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Holywell Common and Halkyn Mountain Historic Landscape

Historic Landscape Characterisation

Holywell Common and Halkyn Mountain

Settlement Landscapes

A possible early Neolithic timber long-house on the summit of Moel y Gaer, Rhosesmor, dated to the 3rd millennium BC, may represent the earliest human settlement in the area. Little is known about later prehistoric or Roman settlement in the area, apart from the later prehistoric hillfort at Moel y Gaer, Rhosesmor, considered below in the section on defended landscapes. Other possible settlement sites of early date include an earthwork enclosure on Holywell golf course, to the east of Calcoed, and several possible round hut sites on Bryn-Sannan, to the east of Brynford. A number of early settlements or habitations are recorded in the area in the Domesday Book of 1086, including those at Brynford (Brunford/Brunfor) and Halkyn (Helchene/Alchene), the latter with a church, though there are no known surface traces of settlements at this period.

The modern settlement pattern has clearly been heavily influenced by the mining and quarrying industries. 18th to early 19th-century maps of the present-day settlements at Gorsedd, Brynford, Pentre Halkyn and Rhes-y-cae show only scattered houses and a number of small encroachments on the edge of the common, represented by 18th and early 19th-century stone-built miners' cottages and small farmhouses largely around the margins of the common. The place-name Rhes-y-cae or 'row in a field' refers to a row of houses, a map of the first half of the 18th century showing only the present inn, on the road from Northop to Denbigh.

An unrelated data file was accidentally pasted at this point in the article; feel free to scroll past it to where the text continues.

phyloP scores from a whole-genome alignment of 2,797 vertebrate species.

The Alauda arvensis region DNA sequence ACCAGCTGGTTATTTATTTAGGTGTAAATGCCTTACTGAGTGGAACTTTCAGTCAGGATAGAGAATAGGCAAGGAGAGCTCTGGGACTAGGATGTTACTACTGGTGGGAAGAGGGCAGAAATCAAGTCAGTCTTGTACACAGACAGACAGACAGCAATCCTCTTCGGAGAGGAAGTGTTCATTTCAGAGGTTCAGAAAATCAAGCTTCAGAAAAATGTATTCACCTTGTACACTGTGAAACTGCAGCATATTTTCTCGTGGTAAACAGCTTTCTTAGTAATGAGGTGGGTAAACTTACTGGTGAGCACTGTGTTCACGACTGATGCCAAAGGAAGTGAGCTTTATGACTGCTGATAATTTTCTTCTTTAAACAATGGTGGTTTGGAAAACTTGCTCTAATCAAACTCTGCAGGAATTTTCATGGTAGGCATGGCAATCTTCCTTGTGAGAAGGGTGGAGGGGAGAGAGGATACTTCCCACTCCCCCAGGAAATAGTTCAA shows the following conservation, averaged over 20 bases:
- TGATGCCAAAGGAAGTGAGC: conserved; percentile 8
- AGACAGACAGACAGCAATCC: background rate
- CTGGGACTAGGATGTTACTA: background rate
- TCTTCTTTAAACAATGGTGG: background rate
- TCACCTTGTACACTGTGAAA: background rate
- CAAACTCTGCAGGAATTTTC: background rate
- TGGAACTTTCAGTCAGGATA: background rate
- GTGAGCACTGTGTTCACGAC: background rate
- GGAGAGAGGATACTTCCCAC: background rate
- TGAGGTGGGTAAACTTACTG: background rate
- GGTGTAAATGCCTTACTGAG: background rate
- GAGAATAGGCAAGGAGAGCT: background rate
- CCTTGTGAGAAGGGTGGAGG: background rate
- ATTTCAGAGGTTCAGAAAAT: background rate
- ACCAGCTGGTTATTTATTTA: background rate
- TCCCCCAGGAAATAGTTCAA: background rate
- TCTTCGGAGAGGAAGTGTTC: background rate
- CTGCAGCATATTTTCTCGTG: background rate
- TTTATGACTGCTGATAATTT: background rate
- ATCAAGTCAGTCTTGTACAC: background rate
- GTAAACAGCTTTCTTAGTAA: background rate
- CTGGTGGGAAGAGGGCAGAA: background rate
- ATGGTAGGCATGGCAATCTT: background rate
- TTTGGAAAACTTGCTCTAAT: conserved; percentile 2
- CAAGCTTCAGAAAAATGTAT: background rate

Conflicts inevitably arose between the established farmers and landowners and those setting up new houses and enclosures on the mountain, and there were concerted campaigns in the 1780s to break down the fences of illegal enclosures by the legitimate commoners and the agents of the Grosvenor estate.

A considerable increase in population took place during the later 17th and later18th centuries following the rapid expansion of the mining industry, a substantial proportion of the incomers being Derbyshire miners and their families, and it is to this date that most of the nucleated settlements in the area belong.

The village of Halkyn is practically the only old and established nucleated settlement in the area. Originally centred on its medieval church, it was radically remodelled in the 1820s by the Grosvenor family, by relaligning the road, moving the church, and placing their new residence, Halkyn Castle, in the area formerly occupied by the heart of the old village. Schools were built in the area at Halkyn in 1849, Brynford in 1852-54, Carmel in 1862 (where the building is now used as a village hall), and at Rhes-y-cae in 1889.

An earlier horizon of timber-framed buildings is represented at The Grange and the Old Farmhouse nearby, the earlier house at The Grange, belonging to Basingwerk Abbey before the dissolution, being a late 15th or 16th-century timber-framed hall with later stone additions, now used as outbuildings. Of the larger houses in the area, Henblas is a stone-built building dated to 1651, and Halkyn Hall is an early brick-built house, dated to 1674, with some earlier elements.

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